Genetic change in a population or species over generations; all the changes that transform life on Earth; the heritable changes that have produced Earth's diversity of organisms.
descent with modification
The idea that all organisms are descended from a single ancestor.
Explains current observations and predicts new observations.
An inherited characteristic that enhances an organism's ability to survive and reproduce in a particular environment.
Structures that are similar in different species of common ancestry.
A change in the nucleotide sequence of DNA; the ultimate source of genetic diversity.
The process by which individuals that are better adapted to their environment are more likely to survive and reproduce than other members of the same species.
A group whose members possess similar anatomical characteristics and have the ability to interbreed.
Jean Baptiste Lamarck
Proposed that acquired characteristics were inheritable.
Argued that human overpopulation would lead to decreasing living standards if left unchecked; plants and animals produce more offspring than can survive; influenced Darwin's thinking on Natural Selection.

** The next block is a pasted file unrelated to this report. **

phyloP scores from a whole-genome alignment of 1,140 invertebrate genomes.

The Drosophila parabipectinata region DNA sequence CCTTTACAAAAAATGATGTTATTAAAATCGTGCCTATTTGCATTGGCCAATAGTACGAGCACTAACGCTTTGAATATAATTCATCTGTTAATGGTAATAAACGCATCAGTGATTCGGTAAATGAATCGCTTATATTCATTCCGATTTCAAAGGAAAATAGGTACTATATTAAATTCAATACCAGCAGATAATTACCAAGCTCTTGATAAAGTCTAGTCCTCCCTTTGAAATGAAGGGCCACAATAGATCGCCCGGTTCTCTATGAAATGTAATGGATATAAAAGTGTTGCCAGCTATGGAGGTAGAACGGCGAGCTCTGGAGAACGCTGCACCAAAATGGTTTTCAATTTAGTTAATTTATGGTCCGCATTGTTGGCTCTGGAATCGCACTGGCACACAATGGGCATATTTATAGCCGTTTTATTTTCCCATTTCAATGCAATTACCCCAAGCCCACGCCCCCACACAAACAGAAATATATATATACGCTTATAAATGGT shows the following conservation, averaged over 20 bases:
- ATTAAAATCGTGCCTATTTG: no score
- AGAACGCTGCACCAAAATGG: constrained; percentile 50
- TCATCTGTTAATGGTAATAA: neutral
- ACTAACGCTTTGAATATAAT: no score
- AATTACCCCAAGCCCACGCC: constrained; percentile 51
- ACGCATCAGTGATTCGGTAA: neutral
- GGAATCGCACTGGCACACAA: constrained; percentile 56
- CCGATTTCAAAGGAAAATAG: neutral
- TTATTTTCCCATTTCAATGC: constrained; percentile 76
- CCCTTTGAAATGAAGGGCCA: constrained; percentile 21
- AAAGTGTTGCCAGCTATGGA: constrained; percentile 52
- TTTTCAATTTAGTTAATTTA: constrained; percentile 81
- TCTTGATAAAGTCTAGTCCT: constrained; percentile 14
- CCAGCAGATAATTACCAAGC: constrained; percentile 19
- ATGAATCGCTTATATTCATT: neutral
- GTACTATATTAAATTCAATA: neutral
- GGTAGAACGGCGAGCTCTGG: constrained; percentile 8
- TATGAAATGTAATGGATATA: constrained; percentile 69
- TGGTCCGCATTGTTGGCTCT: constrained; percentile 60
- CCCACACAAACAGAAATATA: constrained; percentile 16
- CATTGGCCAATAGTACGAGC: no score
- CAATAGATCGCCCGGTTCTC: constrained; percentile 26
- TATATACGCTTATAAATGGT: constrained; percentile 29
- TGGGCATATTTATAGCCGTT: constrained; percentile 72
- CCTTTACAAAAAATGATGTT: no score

Popularized Uniformitarianism--the idea that natural forces in the past are the same as today; influenced Darwin's thinking on Natural Selection.
Natural forces in the past, such as erosion and sedimentation, are the same as today; gradual change over long periods of time have shaped many of the geological features of the planet.
The relative ability of an organism to survive and transmit its genes to the next generation.
The entire collection of genes among a population of organisms.
The study of gene pools and their changes.
A structure of marginal, if any, importance to an organism; historical remnants of structures that had important functions in ancestors.
The study of differences in chemicals and chemical processes among species.
The branch of embryology that compares the development of embryos of two or more species.
Studies the similarities and differences between the genes of different species to determine how closely related they are.
Physical features of an organism--shape, body covering, skeletal structure, etc.--that improve its ability to survive and reproduce.
Biochemical features of an organism--digestive enzymes, for instance--that improve its ability to survive and reproduce.
Inherited behaviors or an inherited tendency to learn specific behaviors that improve an organism's ability to survive and reproduce.
Breeding of organisms with specific traits in order to produce offspring with those desired traits.